Pediatric Oral Aversion
Oral aversion is the fear or reluctance to eat or drink.
What is a Pediatric Oral Aversion?
A child with oral aversion strongly dislikes or is afraid of anything touching their mouth. This can lead to a refusal to eat, drink, be touched, or an overactive gag reflex. If left untreated, children with oral aversion can develop serious, possibly life-threatening complications.
What are the signs and symptoms of a Pediatric Oral Aversion?
Oral aversion is common with premature babies, and babies typically exhibit symptoms within the first year of life. Symptoms include:
- Appearing hungry/thirsty, but refusing to eat/drink
- Pulling away and arching back while feeding
- Feeding only when tired or sick
- Fussing or crying when a bib is put on, put into feeding position or when a bottle/dish is present
- Only taking a few, small sips or bites
- Poor or stunted intellectual development
- Refusing to open mouth when a breast, bottle, spoon, plate or food is present
- Skipping feedings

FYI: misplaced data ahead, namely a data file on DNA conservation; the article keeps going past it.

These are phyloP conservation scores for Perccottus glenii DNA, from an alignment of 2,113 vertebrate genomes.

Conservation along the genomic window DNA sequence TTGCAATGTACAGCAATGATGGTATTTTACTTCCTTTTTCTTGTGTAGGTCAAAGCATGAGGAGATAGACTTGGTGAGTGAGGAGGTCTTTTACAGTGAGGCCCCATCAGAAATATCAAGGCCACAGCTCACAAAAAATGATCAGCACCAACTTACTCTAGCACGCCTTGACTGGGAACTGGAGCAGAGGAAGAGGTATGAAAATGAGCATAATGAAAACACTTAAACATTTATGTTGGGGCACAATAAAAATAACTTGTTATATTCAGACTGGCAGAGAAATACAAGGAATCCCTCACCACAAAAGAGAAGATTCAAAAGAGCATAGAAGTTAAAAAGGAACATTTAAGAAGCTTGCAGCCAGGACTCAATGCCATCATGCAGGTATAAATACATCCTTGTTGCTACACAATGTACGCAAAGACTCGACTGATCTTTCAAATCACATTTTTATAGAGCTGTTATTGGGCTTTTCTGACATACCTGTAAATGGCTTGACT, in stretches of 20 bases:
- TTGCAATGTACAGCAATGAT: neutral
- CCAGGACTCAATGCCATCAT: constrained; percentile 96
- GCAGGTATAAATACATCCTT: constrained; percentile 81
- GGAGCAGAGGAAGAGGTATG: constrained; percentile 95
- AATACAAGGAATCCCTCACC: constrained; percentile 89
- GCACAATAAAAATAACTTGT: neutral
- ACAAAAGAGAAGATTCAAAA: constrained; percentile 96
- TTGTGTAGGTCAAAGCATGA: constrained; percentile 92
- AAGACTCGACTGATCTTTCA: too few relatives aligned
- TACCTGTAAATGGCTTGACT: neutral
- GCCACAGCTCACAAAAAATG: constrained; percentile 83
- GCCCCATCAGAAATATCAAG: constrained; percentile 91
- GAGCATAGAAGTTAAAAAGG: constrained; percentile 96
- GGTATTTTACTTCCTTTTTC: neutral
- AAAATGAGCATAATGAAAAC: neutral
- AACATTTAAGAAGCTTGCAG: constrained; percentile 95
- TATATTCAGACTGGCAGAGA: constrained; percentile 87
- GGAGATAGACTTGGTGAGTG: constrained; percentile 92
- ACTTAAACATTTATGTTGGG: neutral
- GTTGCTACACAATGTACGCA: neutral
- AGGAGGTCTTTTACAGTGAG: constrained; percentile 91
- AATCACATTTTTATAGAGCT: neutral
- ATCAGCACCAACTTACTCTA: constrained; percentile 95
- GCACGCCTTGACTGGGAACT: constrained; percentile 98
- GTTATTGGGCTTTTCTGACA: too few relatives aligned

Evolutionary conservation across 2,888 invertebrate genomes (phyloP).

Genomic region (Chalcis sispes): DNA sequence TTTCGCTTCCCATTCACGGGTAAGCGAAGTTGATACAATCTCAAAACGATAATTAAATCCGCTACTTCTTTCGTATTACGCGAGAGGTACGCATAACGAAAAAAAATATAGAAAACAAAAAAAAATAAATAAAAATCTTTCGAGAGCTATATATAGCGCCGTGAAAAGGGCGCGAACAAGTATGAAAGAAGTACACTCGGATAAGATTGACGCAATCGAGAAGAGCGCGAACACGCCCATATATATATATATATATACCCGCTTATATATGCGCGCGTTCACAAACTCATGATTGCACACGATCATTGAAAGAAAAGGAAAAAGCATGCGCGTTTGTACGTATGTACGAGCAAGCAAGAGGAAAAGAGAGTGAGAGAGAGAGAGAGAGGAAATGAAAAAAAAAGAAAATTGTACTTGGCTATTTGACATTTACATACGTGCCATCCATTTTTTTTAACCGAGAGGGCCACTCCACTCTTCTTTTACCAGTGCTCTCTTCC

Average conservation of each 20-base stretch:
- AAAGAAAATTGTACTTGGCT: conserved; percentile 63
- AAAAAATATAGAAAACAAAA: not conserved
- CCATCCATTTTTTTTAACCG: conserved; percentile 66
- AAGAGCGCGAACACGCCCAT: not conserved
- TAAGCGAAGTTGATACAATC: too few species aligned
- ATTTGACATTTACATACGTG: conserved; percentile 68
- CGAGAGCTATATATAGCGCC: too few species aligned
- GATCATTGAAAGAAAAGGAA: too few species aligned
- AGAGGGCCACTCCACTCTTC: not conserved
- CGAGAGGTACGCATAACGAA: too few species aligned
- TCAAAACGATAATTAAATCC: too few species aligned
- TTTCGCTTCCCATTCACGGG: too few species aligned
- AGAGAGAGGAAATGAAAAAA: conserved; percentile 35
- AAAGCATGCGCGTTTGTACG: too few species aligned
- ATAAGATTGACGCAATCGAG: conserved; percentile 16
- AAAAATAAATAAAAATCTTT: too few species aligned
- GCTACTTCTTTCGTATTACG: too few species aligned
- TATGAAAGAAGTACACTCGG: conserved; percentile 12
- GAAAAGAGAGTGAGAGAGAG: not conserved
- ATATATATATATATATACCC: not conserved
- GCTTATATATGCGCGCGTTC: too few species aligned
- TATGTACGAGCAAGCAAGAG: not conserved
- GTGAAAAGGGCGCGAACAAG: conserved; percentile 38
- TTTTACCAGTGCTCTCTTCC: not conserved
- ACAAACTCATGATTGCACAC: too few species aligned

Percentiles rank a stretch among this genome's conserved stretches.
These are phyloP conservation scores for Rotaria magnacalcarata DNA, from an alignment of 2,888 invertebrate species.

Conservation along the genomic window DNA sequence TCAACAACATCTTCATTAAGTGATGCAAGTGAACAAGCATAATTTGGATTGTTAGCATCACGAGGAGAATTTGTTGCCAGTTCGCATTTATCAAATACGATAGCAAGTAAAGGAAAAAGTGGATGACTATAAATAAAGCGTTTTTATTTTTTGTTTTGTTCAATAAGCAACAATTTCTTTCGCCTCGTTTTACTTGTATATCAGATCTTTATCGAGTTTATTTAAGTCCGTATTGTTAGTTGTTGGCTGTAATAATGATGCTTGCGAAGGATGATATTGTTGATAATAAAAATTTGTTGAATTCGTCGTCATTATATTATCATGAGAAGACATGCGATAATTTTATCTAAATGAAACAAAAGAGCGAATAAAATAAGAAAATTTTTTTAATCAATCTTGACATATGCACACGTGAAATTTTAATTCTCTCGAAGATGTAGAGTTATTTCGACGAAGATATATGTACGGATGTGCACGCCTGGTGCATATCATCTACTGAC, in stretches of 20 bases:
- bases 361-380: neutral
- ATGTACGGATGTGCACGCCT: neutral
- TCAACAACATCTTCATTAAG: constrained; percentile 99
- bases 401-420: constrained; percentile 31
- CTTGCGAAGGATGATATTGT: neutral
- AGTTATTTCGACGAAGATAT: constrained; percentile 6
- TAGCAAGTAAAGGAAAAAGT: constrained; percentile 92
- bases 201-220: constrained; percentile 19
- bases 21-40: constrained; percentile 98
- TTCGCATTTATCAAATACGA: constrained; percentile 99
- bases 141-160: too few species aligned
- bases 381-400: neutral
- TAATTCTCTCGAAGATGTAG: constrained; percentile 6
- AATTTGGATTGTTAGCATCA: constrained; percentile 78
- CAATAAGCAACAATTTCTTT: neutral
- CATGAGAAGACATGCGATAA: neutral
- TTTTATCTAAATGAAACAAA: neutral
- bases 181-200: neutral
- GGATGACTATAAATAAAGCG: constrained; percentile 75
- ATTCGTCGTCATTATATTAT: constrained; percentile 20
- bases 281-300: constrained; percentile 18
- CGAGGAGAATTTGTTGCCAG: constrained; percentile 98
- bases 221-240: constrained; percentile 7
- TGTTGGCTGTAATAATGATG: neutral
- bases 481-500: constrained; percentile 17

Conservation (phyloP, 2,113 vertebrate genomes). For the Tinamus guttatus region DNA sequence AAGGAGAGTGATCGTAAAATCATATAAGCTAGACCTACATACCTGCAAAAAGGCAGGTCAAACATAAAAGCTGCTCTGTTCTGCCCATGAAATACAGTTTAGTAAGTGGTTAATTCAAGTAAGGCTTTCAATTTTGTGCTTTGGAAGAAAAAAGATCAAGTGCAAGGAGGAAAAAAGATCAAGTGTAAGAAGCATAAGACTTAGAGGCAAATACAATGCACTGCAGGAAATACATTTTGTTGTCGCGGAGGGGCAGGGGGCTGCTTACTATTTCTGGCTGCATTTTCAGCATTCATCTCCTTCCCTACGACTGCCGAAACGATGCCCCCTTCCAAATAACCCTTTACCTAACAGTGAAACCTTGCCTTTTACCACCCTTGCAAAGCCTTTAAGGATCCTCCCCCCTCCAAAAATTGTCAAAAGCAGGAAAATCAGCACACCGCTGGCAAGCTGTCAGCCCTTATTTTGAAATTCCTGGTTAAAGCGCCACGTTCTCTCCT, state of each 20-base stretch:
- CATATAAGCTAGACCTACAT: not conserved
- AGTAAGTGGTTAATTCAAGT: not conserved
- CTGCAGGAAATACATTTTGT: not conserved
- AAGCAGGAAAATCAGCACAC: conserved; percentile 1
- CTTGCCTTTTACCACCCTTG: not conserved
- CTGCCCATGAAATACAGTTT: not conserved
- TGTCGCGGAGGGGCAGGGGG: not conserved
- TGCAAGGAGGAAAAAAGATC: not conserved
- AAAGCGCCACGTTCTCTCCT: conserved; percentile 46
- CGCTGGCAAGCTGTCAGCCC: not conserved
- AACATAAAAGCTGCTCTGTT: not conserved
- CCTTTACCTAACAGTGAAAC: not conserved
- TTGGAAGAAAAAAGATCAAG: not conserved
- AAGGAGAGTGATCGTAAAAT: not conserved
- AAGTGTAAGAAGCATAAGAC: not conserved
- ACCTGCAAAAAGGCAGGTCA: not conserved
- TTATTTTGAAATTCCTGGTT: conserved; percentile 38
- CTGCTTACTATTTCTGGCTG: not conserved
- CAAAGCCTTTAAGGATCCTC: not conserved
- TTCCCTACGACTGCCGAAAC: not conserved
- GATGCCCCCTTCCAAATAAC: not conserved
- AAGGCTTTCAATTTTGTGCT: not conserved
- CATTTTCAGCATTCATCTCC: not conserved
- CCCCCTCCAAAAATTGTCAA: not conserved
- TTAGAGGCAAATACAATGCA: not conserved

- Stunted physical growth or failure to thrive (insufficient weight gain)
- Throwing food
What are the causes of a Pediatric Oral Aversion?
There are several possible reasons that can contribute to oral aversions:
- Choking episodes – a baby can develop an aversion after a particularly scary choking event
- Discomfort/pain – any condition or sore affecting a baby’s mouth, throat or gastrointestinal tract can stop a child from eating due to pain
- Force feeding – this stressful event often creates an unfortunate cycle, instead of helping the child
- Intubation and other medical traumas – babies and children who have a tube or a suction down their nose or throat for long periods of time can become afraid to eat
- Medical conditions in the neonatal intensive care unit (NICU) – some swallowing related issues can lead to oral aversion, including gastroesophageal reflux disease (GERD), congenital diaphragmatic hernia or tracheoesophageal fistula
- Sensory processing disorder – children with sensory disorders may be particularly sensitive to the feel, smell or taste of foods and drinks, including during breastfeeding
Pediatric Oral Aversion Doctors and Providers